It was recently proclaimed, as a passing point from one of the talking heads on some news station or other, that two thirds of conservative women are anti-abortion. But it gave literally no mention to that other third. The third that likes low taxes, aggressive foreign policy, and small government. Government that stays out of people’s private lives, and especially their uteruses. That’s right, I’m talking about you, Conservative Pro-Choice Woman. It was like you didn’t even exist. You represent a third of conservative women and yet you barely warranted a mention. Who’s been keeping you locked up?
The Republican line on all this lately is that “all issues are women’s issues” and that it’s actually offensive to women to reduce them to nothing but their reproductive organs (irony, much?). This was an argument I’d seen coming long before the right-wing pundits decided to shine it up and make it a talking point. I visited a Facebook page a while back, called “Conservative Women Rock,” out of curiosity to know what issues were of importance to conservative women. I found it virtually indistinguishable from any other conservative page: the requisite Obama bashing, complaints about health care, stuff about taxes and lots of reductive meme jokes about how stupid liberals are. When I asked, “Where are the women’s issues?” …I got banned.
Yes, it’s true that all issues are women’s issues; since women are the primary breadwinners in a little more than half the households in America now, the economy is a women’s issue. Sure. The debt ceiling, which affects all the interest rates that we pay on, well, everything… Sure. And if we weren’t in the position of constantly having to slap down some “conservative,” usually male, lawmaker on the subject of whether we need an invasive transvaginal ultrasound and explanations in small words about what is going on with our pregnant bodies, or whether our rapes are rape-y enough, or whether lesbians and mail-order brides should be included in laws that protect against domestic violence… Yeah. We’d love to talk about these other issues. Believe me. We would rather not be talking about whether we have Martha Plimpton’s “magical vagina death venom” to protect us from pregnancy in case of rape. Shouldn’t everyone know the answer to this already? Really. I’d rather be writing about the impending collapse of the Euro Zone. Bombing Syria. The tax code. Anything but this.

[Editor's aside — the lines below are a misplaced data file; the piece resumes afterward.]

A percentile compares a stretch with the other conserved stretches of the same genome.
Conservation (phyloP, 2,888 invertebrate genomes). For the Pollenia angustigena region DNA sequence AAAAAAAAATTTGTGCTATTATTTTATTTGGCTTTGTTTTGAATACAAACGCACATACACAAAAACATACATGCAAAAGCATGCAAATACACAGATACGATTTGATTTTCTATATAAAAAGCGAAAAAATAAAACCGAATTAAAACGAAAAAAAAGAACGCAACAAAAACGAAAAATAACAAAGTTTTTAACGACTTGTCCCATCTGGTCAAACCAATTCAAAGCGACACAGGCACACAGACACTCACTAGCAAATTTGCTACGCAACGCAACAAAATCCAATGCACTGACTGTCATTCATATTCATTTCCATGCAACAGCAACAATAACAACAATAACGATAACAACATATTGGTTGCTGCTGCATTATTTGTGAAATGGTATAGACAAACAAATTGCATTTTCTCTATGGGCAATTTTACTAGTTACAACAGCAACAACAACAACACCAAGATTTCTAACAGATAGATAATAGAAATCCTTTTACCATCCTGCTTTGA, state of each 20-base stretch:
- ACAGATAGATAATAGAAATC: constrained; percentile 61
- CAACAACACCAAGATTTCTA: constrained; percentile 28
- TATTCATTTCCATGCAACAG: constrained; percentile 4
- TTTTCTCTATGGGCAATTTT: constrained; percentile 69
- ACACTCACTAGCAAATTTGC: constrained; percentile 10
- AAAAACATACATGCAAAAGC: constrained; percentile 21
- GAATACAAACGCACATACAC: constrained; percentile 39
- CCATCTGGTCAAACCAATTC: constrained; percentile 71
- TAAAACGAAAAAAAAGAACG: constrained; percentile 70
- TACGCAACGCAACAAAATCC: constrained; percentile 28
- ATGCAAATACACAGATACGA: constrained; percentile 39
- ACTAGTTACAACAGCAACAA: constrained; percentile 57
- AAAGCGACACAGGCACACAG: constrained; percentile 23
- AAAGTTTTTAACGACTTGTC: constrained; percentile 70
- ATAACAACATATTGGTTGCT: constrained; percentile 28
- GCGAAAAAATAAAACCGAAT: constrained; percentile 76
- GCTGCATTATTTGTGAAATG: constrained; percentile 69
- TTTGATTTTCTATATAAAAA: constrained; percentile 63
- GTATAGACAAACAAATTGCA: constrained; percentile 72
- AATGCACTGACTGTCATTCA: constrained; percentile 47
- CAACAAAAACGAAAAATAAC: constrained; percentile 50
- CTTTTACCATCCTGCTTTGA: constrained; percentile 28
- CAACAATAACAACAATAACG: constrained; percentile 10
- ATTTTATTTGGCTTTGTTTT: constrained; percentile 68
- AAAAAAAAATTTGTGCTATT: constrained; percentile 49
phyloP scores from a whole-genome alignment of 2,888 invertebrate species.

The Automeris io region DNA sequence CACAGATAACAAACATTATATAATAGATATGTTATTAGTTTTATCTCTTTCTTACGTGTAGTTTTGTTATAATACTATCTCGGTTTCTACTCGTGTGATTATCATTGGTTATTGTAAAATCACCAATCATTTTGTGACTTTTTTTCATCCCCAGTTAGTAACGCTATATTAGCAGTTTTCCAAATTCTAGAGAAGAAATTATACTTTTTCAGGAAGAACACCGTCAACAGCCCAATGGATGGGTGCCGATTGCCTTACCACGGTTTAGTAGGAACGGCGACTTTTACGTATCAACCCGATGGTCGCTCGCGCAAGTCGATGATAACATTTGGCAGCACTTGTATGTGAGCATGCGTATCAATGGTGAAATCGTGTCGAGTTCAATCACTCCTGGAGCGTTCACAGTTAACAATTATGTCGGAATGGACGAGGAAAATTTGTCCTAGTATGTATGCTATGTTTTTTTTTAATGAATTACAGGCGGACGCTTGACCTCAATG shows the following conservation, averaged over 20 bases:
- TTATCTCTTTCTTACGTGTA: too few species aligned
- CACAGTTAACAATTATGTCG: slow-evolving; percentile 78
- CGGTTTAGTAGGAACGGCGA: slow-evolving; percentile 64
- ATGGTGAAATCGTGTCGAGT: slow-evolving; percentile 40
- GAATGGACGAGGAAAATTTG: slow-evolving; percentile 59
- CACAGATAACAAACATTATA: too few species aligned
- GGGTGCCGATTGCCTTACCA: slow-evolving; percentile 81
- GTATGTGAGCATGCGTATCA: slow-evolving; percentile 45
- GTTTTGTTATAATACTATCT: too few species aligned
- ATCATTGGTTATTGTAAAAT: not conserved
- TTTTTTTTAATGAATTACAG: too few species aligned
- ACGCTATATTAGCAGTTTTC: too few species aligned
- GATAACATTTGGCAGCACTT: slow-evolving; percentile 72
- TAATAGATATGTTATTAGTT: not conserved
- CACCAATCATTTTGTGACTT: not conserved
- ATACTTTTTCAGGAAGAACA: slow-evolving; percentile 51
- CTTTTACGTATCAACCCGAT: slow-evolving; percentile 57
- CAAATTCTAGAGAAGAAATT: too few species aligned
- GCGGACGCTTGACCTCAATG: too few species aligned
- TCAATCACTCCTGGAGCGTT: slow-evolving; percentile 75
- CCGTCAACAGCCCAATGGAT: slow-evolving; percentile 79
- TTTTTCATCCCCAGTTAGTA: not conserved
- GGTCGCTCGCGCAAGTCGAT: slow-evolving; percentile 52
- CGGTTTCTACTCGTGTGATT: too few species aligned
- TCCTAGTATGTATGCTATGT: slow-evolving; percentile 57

But we didn’t start this argument. Your supposedly so-concerned-with-jobs Tea Party Congress did. You, conservative woman, probably elected this Republican, Tea Party congress to create jobs and improve the economy and maybe to get rid of the Affordable Care Act or at least alter it to your liking. Not to give them greater access to our uteruses and what does or doesn’t go into or come out of them. I’ll be honest. I am not a fan of the current Tea Party line on tax policy but I’d love to be having that debate with you. It would be infinitely preferable to having to write this. In 2012.
Maybe you don’t believe that they will really manage to pass all of these anti-choice laws, no matter how many times they bring them to the table. But look at the actual numbers and the truth is really scary:
HR358, charmingly referred to in pro-choice circles as the “let women die bill”, among other things, allowed hospitals to refuse an abortion to a woman on “moral and religious grounds” even if her life was in immediate danger. It was passed in the House, 251 to 172. That’s the work of your Vice Presidential nominee, Paul Ryan, by the way.
HR3 passed the House by nearly the same margin. Sponsored by Paul Ryan and Todd Akin, among others, HR3 sought to expand the Hyde Amendment; but it went so far as to not only ban directly federally funded abortions (of which there are a miniscule number to begin with due to the Hyde Amendment), but also to even deny tax credits to companies that offer health plans which cover abortions. It of course included exemptions for incest, life of the mother, and something called “forcible rape” (as opposed to… consensual rape?). The bill passed, after the “forcible rape” language was removed due to some outcry, but this wasn’t just another run of the mill piece of anti-choice legislation; it also put these conservative, mostly male legislators, in the position of getting to decide whether someone’s rape was really rape-y enough… or, “legitimate”, if you will. Still sound like small, non-invasive government to you?